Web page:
There was a brief period of time, after linebacker Eric Kendricks was drafted, when Vikings coaches referred to him as “Little Fella.”

The nickname, however short-lived, is the kind of thing that has long fueled Kendricks. It started when he was an overlooked recruit from Fresno, Calif., who had to redshirt at UCLA. The knock against him had always been that — at 6 feet — he was too short.

Kendricks couldn’t control his lack of height, but he has controlled how little it is now mentioned. He shed the nickname like he’s shed blockers for five straight Vikings seasons, especially during this standout campaign as he seeks his first Pro Bowl berth.

“I’ve stopped calling him that,” linebackers coach Adam Zimmer said, “because he plays like a Big Fella.”

Kendricks has been a big terror for offenses this season, taking away running games and passing outlets as the Vikings’ leading tackler for a fifth straight year. Despite individual and team production over his first four NFL seasons, Kendricks has never even been a Pro Bowl alternate.

“I want to earn the respect of the people who play and my teammates,” Kendricks said after a practice this week at the Vikings’ Eagan headquarters. “At UCLA, I put all these years together, but I never got first-team Pac-12, you know what I mean? I was never considered for that. It was kind of weird. I just felt like, ‘Yeah, I’ve just been an underdog my whole life.’ I’m just out to prove everybody wrong, honestly.”

On Sunday at Arrowhead Stadium, a high-powered Chiefs offense and running back LeSean McCoy are the next obstacles for the Vikings defense. Before every game, reserve linebacker Kentrell Brothers — also “undersized” at 6-foot-1 — said he gets in Kendricks’ ear with words that ring a certain way for players of their stature.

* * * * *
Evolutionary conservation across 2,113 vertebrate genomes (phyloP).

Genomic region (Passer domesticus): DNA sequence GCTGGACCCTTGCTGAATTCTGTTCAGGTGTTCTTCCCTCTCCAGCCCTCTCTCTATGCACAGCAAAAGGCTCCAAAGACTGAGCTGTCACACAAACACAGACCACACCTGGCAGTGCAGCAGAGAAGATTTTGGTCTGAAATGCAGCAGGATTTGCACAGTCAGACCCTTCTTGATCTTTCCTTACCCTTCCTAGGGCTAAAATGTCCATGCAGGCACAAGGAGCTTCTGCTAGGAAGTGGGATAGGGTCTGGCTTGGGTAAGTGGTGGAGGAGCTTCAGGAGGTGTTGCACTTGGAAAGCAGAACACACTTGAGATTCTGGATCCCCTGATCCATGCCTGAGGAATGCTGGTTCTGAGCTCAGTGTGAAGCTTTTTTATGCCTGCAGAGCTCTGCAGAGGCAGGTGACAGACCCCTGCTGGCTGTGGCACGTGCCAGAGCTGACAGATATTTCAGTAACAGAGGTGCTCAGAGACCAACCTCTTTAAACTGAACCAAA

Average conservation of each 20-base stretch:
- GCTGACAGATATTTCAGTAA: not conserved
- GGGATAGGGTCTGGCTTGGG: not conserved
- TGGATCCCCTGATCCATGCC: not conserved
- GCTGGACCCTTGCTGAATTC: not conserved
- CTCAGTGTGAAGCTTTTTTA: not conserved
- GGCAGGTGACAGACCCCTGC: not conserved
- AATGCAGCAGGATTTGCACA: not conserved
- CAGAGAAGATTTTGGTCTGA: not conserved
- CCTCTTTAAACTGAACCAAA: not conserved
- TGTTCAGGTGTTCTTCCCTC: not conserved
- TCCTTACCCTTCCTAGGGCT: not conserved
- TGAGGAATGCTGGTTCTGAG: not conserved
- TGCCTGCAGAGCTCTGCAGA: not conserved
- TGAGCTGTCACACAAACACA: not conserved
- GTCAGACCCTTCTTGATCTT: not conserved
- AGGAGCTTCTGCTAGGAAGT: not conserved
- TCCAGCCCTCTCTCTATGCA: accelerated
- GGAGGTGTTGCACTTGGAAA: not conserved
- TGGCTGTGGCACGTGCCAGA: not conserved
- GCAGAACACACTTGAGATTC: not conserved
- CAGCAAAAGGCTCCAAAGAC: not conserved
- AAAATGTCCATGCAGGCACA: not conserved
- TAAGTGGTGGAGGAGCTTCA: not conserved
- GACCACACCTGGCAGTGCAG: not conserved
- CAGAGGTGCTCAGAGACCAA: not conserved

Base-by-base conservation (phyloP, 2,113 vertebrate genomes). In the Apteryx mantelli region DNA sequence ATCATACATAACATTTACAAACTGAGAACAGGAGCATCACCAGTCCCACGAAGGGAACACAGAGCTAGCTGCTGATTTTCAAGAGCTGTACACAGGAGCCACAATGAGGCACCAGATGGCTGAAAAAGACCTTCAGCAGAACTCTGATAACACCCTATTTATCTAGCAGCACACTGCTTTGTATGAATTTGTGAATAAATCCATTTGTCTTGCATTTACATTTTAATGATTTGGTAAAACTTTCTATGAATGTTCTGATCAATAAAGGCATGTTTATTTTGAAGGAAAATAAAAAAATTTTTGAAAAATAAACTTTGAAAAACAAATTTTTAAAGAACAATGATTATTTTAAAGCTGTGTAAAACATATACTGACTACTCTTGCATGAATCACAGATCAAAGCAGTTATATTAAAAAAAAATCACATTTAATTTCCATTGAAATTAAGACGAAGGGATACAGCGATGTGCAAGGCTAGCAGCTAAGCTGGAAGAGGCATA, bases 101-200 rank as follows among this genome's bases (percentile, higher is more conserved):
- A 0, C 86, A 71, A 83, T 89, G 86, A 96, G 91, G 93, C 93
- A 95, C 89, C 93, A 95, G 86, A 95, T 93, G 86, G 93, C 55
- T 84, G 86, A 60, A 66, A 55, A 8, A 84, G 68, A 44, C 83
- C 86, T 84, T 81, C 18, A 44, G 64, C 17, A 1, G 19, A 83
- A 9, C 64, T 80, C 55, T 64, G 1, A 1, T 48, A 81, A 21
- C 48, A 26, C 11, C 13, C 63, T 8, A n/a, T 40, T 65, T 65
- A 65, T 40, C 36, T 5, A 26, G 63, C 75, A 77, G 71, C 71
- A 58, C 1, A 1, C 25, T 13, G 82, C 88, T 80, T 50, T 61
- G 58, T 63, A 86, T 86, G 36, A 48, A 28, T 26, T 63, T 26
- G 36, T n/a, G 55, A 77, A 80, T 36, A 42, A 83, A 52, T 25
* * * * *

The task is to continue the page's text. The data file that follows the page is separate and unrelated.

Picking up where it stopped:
“Hey, you know what you do best — you get to the ball. Regardless of what people say, you get to the ball,” Brothers tells Kendricks. “That’s something he takes pride in. Whether you’re big or not, you can’t coach effort. He gives great effort every play, and he’s been playing lights out this year. Hopefully soon he gets the credit he deserves.”

Fit for today’s NFL

Since Kendricks was drafted by the Vikings in the second round (45th overall) in 2015, he hasn’t stopped moving. His ability to cover running backs sideline to sideline is required of modern NFL linebackers who need to thrive in pass coverage to stay on the field. It’s why the Vikings jumped at signing Kendricks to a five-year, $50 million extension in April.

But would he have played middle linebacker 20 years ago for coach Mike Zimmer?

“No, probably not, but that’s what the league is now,” Zimmer said. “There are a bunch of 6-foot, 6-1 linebackers. That’s kind of what the league has turned into. It’s hard to find big linebackers who can run in space with the way the game is played now.”

Kendricks has had little trouble keeping up this season. He leads all NFL linebackers with 23 run stops, according to Pro Football Focus, paired with a career-high 10 pass deflections in just eight games. His improved play is due, in part, to having two block-absorbing defensive tackles in Linval Joseph and Shamar Stephen — Kendricks called that “a linebacker’s dream.”